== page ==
My Smoky Holiday In North Korea

Do North Koreans ever get to go to places beyond their hometowns? What do North Koreans usually do for vacation?
October 22nd, 2012
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Every week we ask a North Korean your questions, giving you the chance to learn more about the country we know so little about.

Jae-young grew up in North Korea but now lives in the South, and is happy to tell you all about her past. So if you have a burning question for her, get in touch and send us your questions. This week, James C. of Australia asks the following:

Did you ever get to go to places beyond your hometown in North Korea? What do North Koreans usually do for their vacation?

We don’t get to travel much in North Korea and during my time there I only went to two or three different places.  I once visited relatives in Chongjin, a city in the north east of the country, and once or twice went to a “revolutionary” town as part of a trip organized by my school.  But like other North Koreans I got to travel through my television, learning about famous places like Pyongyang and Mount Kumgang through a range of TV shows. I was always curious about these places and always wanted to visit them, but I sadly never got the chance.

One of the few times I went to another town was on a school trip and it is something that will always stick in my memory.  The “revolutionary” town we were visiting was some three hours away from my school, so we had to travel by road to get there. However, our school didn’t have a bus and all they could get for the long drive was an old truck.

I remember it was a truck that would have normally been used for delivering coal and the exhaust was really smoky. We had to sit in the back of it for six long hours to get to and from the town that day.  When I came back home, my nose and my white clothes had become black from the coal dust and I felt really car sick.  This kind of thing was normal growing up in North Korea, with the economic problems affecting everything from school trips to even simple things like trying to go out for a picnic.  But despite the problems, we genuinely enjoyed our coal-truck trip.

Moving from one city to another in North Korea is extremely inconvenient. Because of this, people do not often leave their home town unless there is an emergency. First of all North Korea has pretty bad transport infrastructure, secondly people don’t have much time for travel, and thirdly, it is not easy to get permission from the government to move from one city to another.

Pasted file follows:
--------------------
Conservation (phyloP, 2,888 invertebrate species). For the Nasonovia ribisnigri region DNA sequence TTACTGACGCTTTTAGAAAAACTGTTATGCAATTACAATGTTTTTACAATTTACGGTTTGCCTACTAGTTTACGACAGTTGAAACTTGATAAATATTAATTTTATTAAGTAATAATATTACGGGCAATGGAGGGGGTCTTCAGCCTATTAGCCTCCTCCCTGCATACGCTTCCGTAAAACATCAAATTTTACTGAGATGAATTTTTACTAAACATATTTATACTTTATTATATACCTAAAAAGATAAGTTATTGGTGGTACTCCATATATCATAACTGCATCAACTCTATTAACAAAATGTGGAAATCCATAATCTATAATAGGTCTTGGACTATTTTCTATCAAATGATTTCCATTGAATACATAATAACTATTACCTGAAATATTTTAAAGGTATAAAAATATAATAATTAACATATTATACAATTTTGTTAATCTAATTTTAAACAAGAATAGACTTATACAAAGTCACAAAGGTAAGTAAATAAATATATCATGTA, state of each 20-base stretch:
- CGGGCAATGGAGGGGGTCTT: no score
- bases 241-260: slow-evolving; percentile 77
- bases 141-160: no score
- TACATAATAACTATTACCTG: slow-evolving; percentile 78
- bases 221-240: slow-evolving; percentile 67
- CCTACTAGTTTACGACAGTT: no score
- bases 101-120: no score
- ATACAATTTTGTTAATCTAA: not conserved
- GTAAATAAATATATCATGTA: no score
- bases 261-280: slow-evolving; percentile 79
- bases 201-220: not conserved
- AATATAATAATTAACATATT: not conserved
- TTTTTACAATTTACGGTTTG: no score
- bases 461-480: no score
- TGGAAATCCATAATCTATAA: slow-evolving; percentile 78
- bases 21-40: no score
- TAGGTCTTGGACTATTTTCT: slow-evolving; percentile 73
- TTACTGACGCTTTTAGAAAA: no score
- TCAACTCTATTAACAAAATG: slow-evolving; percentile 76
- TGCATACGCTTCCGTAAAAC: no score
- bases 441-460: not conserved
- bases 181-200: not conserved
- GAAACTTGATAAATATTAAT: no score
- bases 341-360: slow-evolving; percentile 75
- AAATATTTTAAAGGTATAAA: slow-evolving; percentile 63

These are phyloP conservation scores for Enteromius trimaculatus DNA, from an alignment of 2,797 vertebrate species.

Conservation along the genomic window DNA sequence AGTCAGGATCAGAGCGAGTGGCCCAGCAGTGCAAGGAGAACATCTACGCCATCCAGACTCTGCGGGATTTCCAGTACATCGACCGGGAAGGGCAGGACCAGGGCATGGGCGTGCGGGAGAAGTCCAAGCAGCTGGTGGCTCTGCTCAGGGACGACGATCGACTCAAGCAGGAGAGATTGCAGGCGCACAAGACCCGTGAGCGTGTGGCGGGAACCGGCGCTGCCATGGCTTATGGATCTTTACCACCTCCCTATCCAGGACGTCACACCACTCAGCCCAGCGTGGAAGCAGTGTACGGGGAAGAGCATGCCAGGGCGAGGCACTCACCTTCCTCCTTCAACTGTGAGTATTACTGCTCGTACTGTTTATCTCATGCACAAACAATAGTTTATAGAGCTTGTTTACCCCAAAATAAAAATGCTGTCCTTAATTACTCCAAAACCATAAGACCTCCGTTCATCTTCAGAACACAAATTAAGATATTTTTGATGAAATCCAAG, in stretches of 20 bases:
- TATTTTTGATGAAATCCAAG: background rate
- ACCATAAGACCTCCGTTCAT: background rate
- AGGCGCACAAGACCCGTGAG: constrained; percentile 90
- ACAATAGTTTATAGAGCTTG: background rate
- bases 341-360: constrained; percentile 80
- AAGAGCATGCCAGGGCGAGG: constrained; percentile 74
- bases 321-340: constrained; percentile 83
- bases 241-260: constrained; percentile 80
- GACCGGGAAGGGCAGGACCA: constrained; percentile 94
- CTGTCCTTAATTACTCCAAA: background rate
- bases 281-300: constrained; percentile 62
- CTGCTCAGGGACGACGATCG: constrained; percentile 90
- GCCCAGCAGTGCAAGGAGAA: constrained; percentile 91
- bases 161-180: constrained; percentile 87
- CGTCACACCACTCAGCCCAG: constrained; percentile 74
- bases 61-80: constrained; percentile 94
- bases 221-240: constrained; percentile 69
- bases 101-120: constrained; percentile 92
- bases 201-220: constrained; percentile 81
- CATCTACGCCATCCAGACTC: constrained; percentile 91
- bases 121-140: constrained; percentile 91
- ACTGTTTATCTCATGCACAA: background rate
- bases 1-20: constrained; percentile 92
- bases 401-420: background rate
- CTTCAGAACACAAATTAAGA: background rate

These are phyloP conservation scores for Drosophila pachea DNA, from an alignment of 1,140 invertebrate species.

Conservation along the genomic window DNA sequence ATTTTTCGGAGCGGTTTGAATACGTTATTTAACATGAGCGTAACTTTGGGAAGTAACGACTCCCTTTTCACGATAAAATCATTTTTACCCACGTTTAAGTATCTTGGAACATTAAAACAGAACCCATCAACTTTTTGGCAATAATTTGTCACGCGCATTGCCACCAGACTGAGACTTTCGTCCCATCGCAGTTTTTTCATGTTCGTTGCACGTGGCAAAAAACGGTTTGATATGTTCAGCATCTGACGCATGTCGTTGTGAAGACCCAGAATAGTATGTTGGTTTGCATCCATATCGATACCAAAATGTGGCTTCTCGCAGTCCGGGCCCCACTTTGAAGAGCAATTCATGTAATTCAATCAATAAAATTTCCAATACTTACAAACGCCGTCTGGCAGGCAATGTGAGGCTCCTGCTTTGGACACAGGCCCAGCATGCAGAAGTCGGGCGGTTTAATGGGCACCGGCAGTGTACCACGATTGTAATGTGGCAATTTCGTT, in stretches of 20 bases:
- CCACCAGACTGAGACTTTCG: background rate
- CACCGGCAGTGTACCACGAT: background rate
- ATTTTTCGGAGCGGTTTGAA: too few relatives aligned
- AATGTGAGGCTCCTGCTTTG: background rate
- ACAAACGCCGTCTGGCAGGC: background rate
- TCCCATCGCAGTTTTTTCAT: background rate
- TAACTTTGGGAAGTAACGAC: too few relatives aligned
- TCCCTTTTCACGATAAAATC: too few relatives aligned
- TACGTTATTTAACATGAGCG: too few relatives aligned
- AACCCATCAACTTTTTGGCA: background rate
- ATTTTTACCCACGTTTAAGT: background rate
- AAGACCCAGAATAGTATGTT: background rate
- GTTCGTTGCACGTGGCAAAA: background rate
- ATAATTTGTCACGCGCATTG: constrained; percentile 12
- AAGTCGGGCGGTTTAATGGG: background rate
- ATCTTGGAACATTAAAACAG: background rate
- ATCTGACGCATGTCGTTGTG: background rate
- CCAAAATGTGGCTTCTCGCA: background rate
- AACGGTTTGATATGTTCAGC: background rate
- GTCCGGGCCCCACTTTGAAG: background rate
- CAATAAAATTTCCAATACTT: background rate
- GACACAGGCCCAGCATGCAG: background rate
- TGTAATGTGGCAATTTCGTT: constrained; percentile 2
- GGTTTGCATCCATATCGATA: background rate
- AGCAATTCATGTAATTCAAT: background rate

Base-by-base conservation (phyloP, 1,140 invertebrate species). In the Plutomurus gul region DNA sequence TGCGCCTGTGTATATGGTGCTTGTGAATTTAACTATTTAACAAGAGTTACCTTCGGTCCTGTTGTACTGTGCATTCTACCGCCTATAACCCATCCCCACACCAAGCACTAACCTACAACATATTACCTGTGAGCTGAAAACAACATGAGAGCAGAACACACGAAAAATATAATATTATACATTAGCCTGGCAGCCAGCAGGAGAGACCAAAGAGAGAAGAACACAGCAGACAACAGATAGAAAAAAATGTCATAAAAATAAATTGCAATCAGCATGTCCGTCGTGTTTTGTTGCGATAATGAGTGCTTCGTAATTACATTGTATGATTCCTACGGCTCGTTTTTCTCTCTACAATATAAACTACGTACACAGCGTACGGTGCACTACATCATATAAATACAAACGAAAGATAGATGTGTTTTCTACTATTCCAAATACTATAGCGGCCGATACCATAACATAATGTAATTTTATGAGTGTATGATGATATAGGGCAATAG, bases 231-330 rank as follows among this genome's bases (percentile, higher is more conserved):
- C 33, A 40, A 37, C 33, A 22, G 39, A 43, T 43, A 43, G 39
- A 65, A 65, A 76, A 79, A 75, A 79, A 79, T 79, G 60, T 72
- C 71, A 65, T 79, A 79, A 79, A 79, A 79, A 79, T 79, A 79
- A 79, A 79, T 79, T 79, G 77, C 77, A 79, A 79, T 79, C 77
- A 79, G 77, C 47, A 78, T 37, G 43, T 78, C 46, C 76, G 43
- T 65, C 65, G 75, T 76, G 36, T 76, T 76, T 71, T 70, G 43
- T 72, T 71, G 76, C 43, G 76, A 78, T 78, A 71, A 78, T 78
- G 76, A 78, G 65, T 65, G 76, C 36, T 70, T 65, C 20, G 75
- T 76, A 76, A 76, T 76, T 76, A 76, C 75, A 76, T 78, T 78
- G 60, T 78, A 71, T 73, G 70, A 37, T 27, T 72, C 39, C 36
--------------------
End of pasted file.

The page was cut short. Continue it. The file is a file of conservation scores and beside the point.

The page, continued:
Some people do get to travel, though.  My dad had a job that involved a lot of business trips, so he often visited big cities like Pyongyang, Sinuiju, Hamhung, and Nampo. However, these were all work trips and none were for pleasure, as far as I recall.

As I mentioned, we don’t have much time for travel anyway. North Korea isn’t as free as the outside world so it’s a real privilege for anyone to go on holiday, assuming they can get enough time off work in the first place.  However, occasionally the government does send a group of people who have worked really hard on special trips, but this only happens once or twice a year.

These kind of trips are not the leisurely holidays that you might enjoy overseas with your friends or family,   but instead are more like group tours that follow a government approved itinerary. On these kind of trips people usually go to North Korea’s main sites: Mt. Paekdu, Pyongyang, Mt. Chilbo, and Mt. Kumkang. Fortunately for those lucky enough to go on these kind of holidays, the government pays everything and all the facilities and services are provided for free.

My friend used to work in ‘Dol Kyuk Dae’, a government office, and went on one of these special trips as a reward for her hard work. She told me she really enjoyed her trip, having the chance to go all over the country to see Mt. Paekdu, Mt. Kumkang, and even a hotspring in Kyungsung!  The government paid for everything to give her a great holiday and she only need to bring a little bit of money for herself.

I know that there are some really fortunate people in North Korea who have enough time and money go to nearby beaches or valleys with friends or family. One household in my town was quite rich and they used to rent a car to go the beaches sometimes. But, it is not common situation and most people just go to the closest valley or mountain when they have free time, quietly enjoying the environment or spending time by going fishing.

I myself never got the chance to go to the beach in North Korea. I saw beaches on TV a lot but I didn’t have a chance to go in person because I lived so far away from the sea. Maybe that is why now I love beaches and enjoy eating seafood so much!  I am happy that I can now go to the beaches anytime I want and enjoy holidays by going on trips, things I didn’t get the chance to do in North Korea.


Got A Question?

If you’ve got a question then you can find out how you can get it answered by visiting our “Ask a North Korean” page here. We’re already sending the best of your questions to Jae-young who is hard at work responding to them all!

Artwork by The Morning Skyrail

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About the Author

Jae Young Kim



Join the discussion

  • ZZZ

    When I read this it looks like another world and time. It looks the whole country is just a big prison. But sadly these places still exist.

  • 山田

    朝鮮人の生活はとても大変ですね。